Jepsen is known to be one of tech’s true entrepreneurial visionaries. She was diagnosed with brain cancer in 1995 and definitely had to go through some sort of MRI scans. If you ever had to go through an MRI scan, you should definitely know how obnoxious the sound is when this giant machine does its work. Perhaps that was the time when Jepsen started to think about a smaller, wearable version of this MRI machine, which will be less expensive and bothersome, without compromising the quality and service.
“It’s such a big idea, it’s what I wanted to do for a decade. It’s why I went to MIT [Media Lab]. It’s why I went to Google. It turned out that Google really needed me to do some other stuff that was way more important to Google at the time. I’ve been incubating this since 2005 … and I clearly see how to do it and how to realize it in a few short years,” she said.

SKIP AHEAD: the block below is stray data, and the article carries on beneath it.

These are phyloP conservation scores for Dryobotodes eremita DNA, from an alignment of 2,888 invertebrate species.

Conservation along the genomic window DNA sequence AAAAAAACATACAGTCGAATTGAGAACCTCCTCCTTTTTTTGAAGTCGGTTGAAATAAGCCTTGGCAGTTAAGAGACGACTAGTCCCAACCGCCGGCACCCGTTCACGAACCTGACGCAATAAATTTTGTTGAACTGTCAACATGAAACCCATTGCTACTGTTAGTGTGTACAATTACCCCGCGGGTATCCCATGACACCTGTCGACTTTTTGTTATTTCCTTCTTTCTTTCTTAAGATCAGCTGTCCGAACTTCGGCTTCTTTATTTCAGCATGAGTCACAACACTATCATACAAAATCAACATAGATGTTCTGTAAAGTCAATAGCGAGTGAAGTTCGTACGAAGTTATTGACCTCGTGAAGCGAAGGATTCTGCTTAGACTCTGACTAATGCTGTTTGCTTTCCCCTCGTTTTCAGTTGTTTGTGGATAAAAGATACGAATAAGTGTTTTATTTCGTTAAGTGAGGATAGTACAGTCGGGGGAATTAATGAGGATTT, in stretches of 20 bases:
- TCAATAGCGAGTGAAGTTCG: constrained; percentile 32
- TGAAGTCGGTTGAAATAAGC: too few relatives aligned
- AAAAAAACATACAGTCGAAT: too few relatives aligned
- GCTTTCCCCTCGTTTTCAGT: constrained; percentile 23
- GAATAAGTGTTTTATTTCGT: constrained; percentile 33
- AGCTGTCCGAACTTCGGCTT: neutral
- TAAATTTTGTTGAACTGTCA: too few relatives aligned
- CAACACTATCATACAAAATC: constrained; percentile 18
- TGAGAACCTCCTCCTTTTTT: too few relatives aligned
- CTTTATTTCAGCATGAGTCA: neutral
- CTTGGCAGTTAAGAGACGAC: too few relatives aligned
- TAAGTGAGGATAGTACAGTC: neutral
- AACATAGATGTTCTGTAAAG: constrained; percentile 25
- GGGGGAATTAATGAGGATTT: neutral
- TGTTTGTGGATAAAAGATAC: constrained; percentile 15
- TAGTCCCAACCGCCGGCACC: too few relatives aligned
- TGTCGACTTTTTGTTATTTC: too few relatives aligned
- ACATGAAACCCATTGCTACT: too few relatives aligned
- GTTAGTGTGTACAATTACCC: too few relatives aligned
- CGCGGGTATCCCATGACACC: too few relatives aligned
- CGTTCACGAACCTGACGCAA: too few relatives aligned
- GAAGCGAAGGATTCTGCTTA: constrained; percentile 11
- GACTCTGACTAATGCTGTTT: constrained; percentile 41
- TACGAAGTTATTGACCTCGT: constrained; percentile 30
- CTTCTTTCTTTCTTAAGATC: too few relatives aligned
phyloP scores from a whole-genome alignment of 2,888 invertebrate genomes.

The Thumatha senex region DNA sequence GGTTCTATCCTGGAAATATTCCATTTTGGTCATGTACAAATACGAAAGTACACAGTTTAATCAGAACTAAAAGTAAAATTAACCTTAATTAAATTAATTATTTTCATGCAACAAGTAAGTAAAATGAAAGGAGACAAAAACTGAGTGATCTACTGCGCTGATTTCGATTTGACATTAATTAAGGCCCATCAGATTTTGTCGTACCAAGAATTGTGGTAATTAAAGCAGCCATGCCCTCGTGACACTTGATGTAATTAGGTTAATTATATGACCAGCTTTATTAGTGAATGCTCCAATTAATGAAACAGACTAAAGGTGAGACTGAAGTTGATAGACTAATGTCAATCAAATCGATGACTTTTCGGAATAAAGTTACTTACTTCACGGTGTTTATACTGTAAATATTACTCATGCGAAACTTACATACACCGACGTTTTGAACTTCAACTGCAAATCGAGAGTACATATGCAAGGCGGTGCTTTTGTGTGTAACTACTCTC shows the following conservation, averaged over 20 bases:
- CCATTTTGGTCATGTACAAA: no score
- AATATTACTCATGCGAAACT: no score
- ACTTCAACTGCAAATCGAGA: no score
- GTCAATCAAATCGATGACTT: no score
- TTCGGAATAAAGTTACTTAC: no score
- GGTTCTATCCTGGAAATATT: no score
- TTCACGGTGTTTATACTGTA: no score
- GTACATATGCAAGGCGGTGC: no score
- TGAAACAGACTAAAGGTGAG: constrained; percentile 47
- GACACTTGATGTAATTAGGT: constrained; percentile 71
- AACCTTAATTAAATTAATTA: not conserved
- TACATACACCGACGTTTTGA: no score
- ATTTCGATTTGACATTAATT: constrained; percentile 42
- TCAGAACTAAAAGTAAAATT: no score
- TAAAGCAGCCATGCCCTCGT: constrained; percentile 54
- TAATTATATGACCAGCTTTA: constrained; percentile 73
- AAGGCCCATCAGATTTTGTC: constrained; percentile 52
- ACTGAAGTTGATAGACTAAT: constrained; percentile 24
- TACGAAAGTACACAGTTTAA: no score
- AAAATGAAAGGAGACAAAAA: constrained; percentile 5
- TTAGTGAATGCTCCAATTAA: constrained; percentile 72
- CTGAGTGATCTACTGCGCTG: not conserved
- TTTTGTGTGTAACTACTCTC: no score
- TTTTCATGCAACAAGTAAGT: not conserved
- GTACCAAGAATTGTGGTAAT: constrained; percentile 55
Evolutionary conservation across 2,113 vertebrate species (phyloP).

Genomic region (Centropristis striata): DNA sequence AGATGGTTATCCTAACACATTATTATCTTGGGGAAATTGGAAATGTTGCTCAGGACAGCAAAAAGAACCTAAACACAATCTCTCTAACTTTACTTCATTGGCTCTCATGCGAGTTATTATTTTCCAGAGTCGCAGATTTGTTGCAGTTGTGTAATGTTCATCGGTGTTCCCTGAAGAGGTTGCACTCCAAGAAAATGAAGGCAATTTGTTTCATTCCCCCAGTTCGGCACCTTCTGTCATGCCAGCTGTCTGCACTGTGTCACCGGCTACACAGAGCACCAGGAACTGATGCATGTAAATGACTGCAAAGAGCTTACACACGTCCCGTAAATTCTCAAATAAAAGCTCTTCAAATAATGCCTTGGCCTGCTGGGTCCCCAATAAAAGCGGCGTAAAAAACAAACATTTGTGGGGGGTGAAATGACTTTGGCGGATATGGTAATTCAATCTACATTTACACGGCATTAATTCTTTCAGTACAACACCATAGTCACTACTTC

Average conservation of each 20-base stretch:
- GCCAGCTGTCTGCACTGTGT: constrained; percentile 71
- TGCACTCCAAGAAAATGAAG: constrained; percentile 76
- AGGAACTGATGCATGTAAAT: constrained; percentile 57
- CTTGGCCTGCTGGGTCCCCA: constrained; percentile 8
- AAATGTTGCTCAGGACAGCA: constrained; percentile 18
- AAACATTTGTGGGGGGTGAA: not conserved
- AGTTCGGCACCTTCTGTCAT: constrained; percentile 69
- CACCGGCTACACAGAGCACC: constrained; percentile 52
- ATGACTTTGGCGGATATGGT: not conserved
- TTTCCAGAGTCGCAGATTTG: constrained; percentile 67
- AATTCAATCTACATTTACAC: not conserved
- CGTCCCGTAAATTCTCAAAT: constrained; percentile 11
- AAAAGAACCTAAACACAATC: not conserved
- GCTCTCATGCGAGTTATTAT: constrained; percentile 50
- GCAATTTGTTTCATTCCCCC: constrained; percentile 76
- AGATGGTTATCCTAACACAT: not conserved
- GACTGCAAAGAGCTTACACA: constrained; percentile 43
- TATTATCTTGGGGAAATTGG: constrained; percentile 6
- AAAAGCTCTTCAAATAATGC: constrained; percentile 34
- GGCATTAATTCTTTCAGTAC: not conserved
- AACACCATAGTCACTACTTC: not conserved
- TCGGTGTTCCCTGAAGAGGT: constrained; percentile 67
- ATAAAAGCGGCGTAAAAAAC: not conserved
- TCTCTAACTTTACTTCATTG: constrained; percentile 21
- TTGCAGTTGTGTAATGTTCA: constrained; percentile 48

You may wonder that who is going to make the parts. The manufacturing capacity is freed up because of the current baulk in smartphone sales. Jepsen said, “What I see are the subcomponent makers being really hungry for what the new, new thing is. My big bet is we can use that manufacturing infrastructure to create the functionality of a $5 million MRI machine in a consumer electronics price-point wearable. And the implications of that are so big.”
Her project will have some potential applications such as supporting stroke patients communicate, letting creative people do brain dumps directly to computers to monitor their imagination, and even to communicate with animals. All depends on how much work has been done in brain-machine interfaces.